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The Importance of Choosing Helpful Self-Descriptors

The labels we take on for ourselves can define our thoughts and actions.

Key points

  • For autism-related challenges, people can use hypnosis to stay calm, reducing anxiety about that "label."
  • You can view an upsetting incident as a confrontation with a destructive viewpoint rather than as a "victim."
  • Authority figures should reframe patient labels from having a “disease” to “dealing with a disease.”

How we label ourselves often dictates how we feel about ourselves and the actions we choose to undertake. Sometimes, our self-labeling leads us down unhelpful paths.

For instance,

  • Some people diagnosed with asthma feel that whenever they develop shortness of breath with a competitive activity, this must mean that their asthma is disrupting their efforts and that they need to take their asthma medication or stop the activity. However, asthma medication in that setting may not be appropriate as the shortness of breath might be related to increased metabolism because of physical exertion, lack of stamina, or even anxiety.
  • Children with dyslexia may come to believe that they are of low intelligence because of their inability to read well. As a result, they may choose to avoid making an effort in school, as they think they will be incapable of academic success. In turn, this leads to poor school performance, further convincing these children that they are of low intelligence.
  • People sometimes label themselves as being the victim of circumstances, for example, because of mistreatment by others, a diagnosis of a serious illness, or an inherent fault in their character. In these situations, assuming the victim role can imply that a person is helpless without an effective coping strategy and that life is unfair and will continue to be so. Thus, like children who believe they are of low intelligence, a victim may not even try to improve their lot.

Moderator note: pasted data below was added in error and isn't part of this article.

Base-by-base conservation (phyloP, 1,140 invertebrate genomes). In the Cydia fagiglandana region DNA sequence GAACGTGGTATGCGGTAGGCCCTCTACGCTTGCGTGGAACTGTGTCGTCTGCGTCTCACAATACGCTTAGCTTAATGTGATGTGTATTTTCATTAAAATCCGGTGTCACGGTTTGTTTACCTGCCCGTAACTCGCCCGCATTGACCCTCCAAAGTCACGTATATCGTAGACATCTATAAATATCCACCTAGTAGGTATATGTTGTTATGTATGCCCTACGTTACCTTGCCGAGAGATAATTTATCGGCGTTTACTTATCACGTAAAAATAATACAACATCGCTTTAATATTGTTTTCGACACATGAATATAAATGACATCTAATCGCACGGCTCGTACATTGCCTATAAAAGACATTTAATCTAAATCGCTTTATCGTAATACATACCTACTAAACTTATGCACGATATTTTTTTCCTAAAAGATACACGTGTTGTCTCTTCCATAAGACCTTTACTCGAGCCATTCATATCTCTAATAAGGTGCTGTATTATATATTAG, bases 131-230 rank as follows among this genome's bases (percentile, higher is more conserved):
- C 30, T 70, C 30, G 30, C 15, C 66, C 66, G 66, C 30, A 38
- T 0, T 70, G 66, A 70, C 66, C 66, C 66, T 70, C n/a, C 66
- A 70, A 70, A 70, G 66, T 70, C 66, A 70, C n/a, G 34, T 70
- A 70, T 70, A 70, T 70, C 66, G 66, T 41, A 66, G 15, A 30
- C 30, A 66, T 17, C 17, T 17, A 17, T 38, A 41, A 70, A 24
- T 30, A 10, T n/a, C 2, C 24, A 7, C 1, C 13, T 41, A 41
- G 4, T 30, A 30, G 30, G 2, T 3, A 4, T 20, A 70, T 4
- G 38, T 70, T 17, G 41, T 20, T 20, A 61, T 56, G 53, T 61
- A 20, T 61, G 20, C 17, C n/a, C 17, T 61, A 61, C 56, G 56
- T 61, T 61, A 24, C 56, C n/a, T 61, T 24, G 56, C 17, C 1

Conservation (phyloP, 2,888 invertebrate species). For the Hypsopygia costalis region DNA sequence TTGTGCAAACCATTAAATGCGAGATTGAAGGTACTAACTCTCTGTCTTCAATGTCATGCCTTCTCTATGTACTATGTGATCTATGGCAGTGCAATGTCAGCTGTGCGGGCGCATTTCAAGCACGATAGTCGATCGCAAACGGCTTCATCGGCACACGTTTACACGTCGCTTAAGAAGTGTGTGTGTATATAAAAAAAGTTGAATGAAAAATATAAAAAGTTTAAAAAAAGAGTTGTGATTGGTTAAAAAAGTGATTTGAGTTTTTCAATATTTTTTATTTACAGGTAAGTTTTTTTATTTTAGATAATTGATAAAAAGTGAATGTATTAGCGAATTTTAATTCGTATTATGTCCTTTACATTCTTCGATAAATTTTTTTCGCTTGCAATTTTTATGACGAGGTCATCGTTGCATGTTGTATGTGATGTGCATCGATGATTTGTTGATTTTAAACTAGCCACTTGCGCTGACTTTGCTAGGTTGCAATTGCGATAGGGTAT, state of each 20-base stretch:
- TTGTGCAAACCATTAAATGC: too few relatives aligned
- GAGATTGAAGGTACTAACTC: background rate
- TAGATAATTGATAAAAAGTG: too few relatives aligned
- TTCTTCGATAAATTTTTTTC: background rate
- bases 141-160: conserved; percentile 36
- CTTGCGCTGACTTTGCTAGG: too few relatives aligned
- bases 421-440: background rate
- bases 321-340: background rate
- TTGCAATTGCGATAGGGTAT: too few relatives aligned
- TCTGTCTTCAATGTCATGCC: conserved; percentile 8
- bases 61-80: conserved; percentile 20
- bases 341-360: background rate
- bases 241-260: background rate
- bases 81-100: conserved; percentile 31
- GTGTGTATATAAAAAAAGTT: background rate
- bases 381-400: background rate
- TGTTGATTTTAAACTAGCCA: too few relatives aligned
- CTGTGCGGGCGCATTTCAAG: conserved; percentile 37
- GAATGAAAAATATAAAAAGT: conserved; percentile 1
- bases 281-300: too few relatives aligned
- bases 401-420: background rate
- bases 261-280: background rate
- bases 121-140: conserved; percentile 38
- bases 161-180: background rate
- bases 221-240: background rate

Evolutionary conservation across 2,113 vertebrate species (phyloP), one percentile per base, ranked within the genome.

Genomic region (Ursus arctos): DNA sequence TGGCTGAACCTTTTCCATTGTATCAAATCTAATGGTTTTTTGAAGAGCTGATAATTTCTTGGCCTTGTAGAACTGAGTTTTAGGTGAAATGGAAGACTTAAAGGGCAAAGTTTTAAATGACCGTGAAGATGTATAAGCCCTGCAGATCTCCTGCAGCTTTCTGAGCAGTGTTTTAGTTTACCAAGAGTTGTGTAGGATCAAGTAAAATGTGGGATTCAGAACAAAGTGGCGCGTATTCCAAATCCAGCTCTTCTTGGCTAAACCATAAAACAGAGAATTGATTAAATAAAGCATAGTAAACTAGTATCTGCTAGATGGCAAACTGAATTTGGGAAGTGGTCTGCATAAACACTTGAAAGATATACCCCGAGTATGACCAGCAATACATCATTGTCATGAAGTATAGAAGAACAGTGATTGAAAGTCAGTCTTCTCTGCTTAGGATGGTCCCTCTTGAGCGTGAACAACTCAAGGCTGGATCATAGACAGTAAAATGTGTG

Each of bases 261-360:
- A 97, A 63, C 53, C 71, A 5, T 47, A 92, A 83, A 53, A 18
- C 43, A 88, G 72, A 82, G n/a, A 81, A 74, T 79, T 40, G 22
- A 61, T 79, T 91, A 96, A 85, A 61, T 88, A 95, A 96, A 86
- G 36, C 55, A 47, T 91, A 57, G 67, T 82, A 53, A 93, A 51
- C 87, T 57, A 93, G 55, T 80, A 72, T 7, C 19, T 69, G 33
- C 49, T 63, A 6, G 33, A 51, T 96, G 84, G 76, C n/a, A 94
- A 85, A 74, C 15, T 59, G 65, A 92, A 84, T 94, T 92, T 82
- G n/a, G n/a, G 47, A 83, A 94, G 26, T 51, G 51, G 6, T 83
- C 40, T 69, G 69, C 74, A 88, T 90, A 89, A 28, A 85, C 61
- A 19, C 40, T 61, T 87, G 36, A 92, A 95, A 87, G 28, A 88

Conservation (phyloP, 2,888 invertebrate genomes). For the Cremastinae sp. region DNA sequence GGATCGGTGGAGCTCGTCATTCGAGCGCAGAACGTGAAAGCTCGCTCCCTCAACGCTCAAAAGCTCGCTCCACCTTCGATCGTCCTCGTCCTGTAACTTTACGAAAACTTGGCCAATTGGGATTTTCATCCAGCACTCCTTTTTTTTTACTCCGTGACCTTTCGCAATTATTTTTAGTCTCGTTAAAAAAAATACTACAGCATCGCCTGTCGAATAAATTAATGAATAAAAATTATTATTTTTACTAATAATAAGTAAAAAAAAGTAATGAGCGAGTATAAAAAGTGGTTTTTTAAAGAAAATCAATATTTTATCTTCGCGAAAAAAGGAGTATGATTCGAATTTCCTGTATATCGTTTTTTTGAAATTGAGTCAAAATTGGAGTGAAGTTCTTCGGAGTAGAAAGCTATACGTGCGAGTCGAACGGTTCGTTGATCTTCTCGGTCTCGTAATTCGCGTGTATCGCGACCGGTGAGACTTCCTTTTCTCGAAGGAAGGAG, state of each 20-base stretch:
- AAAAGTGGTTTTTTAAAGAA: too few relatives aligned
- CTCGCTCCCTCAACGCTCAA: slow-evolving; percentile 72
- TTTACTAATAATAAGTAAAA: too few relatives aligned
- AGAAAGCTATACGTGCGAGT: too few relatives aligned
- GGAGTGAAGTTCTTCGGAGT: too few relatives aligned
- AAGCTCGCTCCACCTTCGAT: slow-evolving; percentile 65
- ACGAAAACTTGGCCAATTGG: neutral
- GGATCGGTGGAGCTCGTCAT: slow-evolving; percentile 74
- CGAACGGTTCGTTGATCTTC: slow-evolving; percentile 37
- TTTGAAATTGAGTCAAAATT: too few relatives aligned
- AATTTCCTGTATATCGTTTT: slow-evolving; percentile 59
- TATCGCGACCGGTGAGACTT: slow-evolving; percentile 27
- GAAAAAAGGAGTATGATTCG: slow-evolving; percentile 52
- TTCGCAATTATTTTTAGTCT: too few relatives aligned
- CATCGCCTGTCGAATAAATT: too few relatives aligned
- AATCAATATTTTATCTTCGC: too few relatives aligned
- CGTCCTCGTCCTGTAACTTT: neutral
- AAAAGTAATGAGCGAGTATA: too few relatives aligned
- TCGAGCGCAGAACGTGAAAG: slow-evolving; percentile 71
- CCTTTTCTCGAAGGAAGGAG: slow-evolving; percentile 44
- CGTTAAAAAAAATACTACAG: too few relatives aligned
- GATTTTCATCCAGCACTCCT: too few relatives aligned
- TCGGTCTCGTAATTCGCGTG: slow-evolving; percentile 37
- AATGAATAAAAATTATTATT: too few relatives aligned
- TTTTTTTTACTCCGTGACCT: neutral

Because of the negative implications of many kinds of labels, I encourage my patients to avoid assuming such labels and to think of challenging situations as opportunities for growth and empowerment.

Three examples from my practice illustrate the usefulness of this approach.


A highly intelligent 11-year-old with autism experienced frequent emotional “meltdowns” at school when he became overwhelmed. His triggers included the loud noises in his classroom, stress in dealing with his classmates, and anxiety about doing well academically.

When he became upset, the boy would yell, cry, and sometimes throw objects. Talking with him about his behavior, as well as instituting rewards and consequences for his behavior, did not help. The boy said he felt he could not help himself and could not be a good student because of his autism.

As the boy’s behavior was disruptive to his class, he was transferred to a school for behaviorally challenged students. Unfortunately, at that school, many of his classmates were also cognitively challenged, and my patient with autism became quickly bored because the instruction was geared towards his classmates’ level of cognition. This situation led him to develop behavior issues because of his lack of attention to his teacher’s instructions.

When I met the young man, I explained to him that he could deal well with his autism-related challenges. I taught him how to use hypnosis to calm himself and how to think about his anxiety about doing well at school as a mark of being a good student.

I encouraged his family to transfer him to another school that would provide him with appropriate academic instruction and in which he would have the assistance of an aide who could coach him to react more appropriately when he became overstimulated. Subsequently, this patient did very well and was admitted to law school.

Victim of Antisemitism

One of my patients, a Jewish boy with anxiety who attended middle school, became upset when a classmate confronted him with the Nazi salute and said, “Hitler had it right.” The boy reported the incident to his school officials, who said they would discuss the matter with the classmate in question.

When the patient came to see me at his next scheduled appointment, his mother introduced what happened with the statement, “My son was the victim of an antisemitic incident.”